#include <iostream> 
#include <string> 
using namespace std; 
char *goodmsg = " I feel fine today \n"; 
string badmsg = "I am not feeling well today \n" ; 
 
int main(){ 
 
//prototype definition 
void printMessage( bool ); 
 
//objects declaration 
bool isFine; 
bool &isGood = isFine; 
char *answer = 'y'; 
 
//while loop will repeat executing until user inputs other 
//than y or Y 
while ( answer =='y' || answer=='Y' ){ 
cout <<" How are you today ?" << endl 
<<" If you feel good, answer 1 or else, answer 0 \n"; 
 
//request user input about his feeling 
cin >> isFine ; 
 
//print message according to user input 
printMessage( isGood ); 
 
cout << "Another try (y/n) ?" ; 
cin >> &answer;
} 
return 0; 
} 
 
void printMessage( void isGood ) { 
if ( isGood ) 
cout << goodmsg << endl; 
else 
cout << &badmsg << endl; 
return ; 
}

line 10: that is a function prototype and should appear outside any function, such as on line 6.

And the parameters in the function prototype on line 10 doesn't match the parameters in the actual function on line 35. The two must match exactly.

Why do I get the feeling this is what your tutor wrote to test YOUR error fixing skills?
I mean, what IS THE POINT if you just copy/paste it to a forum.

FFS, put the code in your code editor, and try and fix the problems yourself, otherwise you'll never figure it out.

Sure, if you get stuck and generally confused about what a particular error message means, then that's something worth asking.

But sheesh, just dumping your assignment with "fix it", c'mon man!

Hi, I like the idea here, especially as you are keeping the bulk of your code away from main!
your idea is sound, its just that like the rest of us (well mea anyway) you have dived in without the planning, My only suggestions would be to comment what you want the program to do, first; then code it, this helps you to draw a mental picture of the order of the program, so that debugging is a little easier.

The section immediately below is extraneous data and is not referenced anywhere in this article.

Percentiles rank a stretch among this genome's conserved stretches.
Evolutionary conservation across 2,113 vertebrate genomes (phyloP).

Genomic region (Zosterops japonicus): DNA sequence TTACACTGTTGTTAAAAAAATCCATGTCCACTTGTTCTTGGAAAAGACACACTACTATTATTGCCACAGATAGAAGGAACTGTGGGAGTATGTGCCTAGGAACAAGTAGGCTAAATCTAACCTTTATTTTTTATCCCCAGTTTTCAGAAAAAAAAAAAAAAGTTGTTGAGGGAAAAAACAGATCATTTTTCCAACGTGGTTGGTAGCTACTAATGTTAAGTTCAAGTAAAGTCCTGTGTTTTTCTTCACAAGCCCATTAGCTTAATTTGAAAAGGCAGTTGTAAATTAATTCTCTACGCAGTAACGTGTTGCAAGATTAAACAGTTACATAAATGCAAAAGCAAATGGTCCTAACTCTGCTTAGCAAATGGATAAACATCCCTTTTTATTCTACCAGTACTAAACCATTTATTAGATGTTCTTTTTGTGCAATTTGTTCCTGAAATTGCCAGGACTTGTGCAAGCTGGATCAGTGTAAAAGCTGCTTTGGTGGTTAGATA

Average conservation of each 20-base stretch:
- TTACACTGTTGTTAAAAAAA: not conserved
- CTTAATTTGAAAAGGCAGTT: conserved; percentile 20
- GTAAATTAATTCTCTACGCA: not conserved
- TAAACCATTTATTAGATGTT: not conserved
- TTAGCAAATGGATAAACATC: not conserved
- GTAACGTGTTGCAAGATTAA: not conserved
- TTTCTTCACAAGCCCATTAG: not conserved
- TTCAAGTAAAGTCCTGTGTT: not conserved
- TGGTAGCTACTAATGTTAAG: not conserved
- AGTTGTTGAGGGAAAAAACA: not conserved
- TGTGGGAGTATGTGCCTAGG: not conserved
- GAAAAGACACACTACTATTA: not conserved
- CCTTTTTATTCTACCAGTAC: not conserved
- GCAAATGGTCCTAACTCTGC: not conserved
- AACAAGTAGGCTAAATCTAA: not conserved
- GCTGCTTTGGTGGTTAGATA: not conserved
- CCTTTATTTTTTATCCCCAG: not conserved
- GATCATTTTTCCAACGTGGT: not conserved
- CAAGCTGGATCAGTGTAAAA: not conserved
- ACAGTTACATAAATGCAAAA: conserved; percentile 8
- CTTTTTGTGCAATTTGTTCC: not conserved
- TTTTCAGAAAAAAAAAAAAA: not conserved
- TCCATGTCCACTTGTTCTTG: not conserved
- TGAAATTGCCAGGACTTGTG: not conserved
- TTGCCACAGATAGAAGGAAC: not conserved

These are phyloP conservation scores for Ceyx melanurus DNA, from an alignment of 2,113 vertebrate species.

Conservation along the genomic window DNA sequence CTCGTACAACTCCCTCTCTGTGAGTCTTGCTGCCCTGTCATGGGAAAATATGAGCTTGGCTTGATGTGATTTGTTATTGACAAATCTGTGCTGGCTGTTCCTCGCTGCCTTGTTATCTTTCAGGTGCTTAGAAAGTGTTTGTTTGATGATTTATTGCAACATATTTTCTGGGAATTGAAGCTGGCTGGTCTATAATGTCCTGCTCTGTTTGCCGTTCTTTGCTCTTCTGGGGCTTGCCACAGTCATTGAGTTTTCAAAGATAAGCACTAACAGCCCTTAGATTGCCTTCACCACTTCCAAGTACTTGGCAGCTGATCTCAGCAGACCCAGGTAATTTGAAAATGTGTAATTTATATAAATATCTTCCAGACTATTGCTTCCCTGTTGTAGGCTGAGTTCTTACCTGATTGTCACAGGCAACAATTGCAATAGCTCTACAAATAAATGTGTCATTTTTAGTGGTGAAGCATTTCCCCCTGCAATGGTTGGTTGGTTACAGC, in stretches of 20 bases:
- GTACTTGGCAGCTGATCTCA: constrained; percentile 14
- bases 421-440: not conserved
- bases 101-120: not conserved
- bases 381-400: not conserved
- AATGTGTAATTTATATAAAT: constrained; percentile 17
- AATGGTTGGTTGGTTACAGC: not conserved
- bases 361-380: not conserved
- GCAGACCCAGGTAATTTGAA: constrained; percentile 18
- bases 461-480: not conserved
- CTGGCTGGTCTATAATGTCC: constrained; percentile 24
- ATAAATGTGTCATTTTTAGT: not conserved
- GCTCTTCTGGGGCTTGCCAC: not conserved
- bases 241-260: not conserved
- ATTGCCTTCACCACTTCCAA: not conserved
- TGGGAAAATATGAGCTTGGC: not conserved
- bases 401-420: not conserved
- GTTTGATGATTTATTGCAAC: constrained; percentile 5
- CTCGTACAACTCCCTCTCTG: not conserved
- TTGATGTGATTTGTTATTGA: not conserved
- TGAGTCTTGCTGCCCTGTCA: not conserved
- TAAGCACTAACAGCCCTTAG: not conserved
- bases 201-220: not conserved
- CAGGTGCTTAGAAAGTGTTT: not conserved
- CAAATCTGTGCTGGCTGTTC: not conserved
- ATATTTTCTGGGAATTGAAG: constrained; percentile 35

My first point would be the function from line 35 to 40 you have declared type void, but you are trying to return something as you have put a 'Return' in but with nothing to return, so if you did not mean to return anything as I believe, then remove the word Return from line 40;

my second point would be, did you mean to use void in the function header on line 35 where you have (void isGood), i am guessing that you may have ment bool? by the fact that you have declared the definition for this function earlier as bool.

my next point is how you are getting the user input, I can see that you are using pointers, I can only assume this is so that you can practice using them, which is fine, if not I would suggest using standard variables.

Take a look at your declaration for 'char goodmsg' is what you are trying to put into goodmsg a char or a string and change accordingly.

I would advise that you write out you coments before you write the code as this helps me to get the order correct in my head before coding, this will help in the case of lines 27 and 30, line 27 you send print message isGood and it is always going to be true as the user has not yet answered the question and the users answer is never sent to the printmessage function. as you get the user answer and store it in answer but do not send it to the printmessage.

this is one of my most common form of errors, I know what I want the program to do, but the program does not do what I want because I do not tell it to do things in the right order.

My advice about learning to use pointers is to get a program working without them then substitute one variable at a time to become a pointer, that way you can identify where things went wrong fairly easily. you can even write your functions and test them individually by calling the functions from main one at a time.

here is my working code for this sample without the use of pointers because I still need to get to grips with them again!

Hope this newby helped you out a little!

Regards,

Dave

#include "stdafx.h"


#include <iostream> 
#include <string> 
using namespace std; 
string goodmsg = " I feel fine today \n"; 
string badmsg = "I am not feeling well today \n" ; 
 //prototype definition 
void printMessage( bool ); 

int main(){ 
//objects declaration 
bool isFine = true; 
char answer = 'y'; 
 
//while loop will repeat executing until user inputs other 
//than y or Y 
while ( answer =='y' || answer=='Y' ){ 
cout <<" How are you today ?" << endl 
<<" If you feel good, answer 1 or else, answer 0 \n"; 
 
//request user input about his feeling 
cin >> isFine ; 
 
//print message according to user input 
printMessage( isFine ); 
 
cout << "Another try (y/n) ?" ; 
cin >> answer;
} 
return 0; 
} 
 
void printMessage( bool isGood ) { /** you have declared isGood here so you don't need to declare it anywhere else, try and keep functions to themselves, meaning that the function will work as long as the right datatype is sent to it when called, and it is not using global variables, this will help your compiler to identify the error for you.**/
if ( isGood ) 
cout << goodmsg << endl; 
else 
cout << badmsg << endl; 
}
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